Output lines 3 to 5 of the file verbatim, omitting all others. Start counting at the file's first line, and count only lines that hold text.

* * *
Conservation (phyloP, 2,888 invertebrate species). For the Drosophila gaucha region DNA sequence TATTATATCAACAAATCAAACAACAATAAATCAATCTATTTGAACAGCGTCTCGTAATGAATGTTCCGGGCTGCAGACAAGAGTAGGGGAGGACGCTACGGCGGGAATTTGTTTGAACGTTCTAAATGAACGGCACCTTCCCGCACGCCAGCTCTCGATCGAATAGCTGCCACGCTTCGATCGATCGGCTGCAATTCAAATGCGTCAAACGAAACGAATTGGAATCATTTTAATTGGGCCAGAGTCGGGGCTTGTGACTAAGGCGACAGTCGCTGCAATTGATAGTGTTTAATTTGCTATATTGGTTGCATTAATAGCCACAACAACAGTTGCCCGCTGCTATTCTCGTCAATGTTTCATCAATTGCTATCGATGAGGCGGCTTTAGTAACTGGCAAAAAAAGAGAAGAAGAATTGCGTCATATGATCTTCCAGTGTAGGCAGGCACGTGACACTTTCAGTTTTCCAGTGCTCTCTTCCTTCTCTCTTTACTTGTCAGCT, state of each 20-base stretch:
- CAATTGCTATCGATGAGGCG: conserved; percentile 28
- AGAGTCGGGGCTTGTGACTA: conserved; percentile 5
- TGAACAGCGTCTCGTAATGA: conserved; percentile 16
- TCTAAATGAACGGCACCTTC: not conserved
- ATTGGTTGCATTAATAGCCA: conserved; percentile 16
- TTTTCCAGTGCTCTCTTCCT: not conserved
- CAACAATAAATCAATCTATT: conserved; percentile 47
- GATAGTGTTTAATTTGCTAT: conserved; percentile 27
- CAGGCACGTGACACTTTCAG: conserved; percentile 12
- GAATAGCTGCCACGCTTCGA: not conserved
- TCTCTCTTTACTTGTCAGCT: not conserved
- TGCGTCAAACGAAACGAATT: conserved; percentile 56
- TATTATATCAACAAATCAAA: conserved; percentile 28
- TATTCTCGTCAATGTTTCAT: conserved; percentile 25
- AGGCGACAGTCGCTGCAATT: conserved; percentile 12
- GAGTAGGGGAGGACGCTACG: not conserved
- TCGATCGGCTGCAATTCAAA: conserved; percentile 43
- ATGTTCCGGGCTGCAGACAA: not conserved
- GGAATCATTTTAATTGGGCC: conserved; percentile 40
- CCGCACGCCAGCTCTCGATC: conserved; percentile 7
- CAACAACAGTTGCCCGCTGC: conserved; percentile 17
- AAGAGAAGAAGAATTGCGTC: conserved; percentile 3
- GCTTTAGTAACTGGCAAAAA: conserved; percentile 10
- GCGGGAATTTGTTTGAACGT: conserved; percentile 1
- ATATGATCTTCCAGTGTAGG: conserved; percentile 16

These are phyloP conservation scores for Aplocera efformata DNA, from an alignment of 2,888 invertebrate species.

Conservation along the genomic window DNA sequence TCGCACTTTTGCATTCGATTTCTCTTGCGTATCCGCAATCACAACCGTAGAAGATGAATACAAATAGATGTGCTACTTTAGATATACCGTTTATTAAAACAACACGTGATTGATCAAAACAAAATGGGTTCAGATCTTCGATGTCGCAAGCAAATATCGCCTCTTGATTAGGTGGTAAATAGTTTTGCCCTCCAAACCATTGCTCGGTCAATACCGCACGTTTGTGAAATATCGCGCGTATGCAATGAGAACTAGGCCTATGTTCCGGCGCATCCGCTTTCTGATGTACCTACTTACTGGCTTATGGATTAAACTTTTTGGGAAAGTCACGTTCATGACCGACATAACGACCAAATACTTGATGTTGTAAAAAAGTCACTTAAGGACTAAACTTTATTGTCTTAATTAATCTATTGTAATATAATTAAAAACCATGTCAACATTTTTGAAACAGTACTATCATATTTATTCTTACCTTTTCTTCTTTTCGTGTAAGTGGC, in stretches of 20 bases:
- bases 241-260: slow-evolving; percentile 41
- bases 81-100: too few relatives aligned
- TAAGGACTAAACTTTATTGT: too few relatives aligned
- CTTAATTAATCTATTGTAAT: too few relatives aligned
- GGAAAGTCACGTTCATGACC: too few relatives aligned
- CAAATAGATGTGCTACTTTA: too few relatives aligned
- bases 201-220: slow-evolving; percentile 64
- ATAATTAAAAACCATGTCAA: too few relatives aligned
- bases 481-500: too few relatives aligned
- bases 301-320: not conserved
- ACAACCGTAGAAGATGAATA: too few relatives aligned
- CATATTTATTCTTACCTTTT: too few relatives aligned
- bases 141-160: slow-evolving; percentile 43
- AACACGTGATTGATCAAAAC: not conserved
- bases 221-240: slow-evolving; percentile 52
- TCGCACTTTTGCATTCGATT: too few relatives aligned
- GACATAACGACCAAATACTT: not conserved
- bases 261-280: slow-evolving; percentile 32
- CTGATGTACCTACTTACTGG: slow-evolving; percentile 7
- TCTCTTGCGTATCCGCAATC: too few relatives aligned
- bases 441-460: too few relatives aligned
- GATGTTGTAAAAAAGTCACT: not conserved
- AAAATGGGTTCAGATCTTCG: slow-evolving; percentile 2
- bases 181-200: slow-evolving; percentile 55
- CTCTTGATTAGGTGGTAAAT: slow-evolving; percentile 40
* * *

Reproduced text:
- AGAGTCGGGGCTTGTGACTA: conserved; percentile 5
- TGAACAGCGTCTCGTAATGA: conserved; percentile 16
- TCTAAATGAACGGCACCTTC: not conserved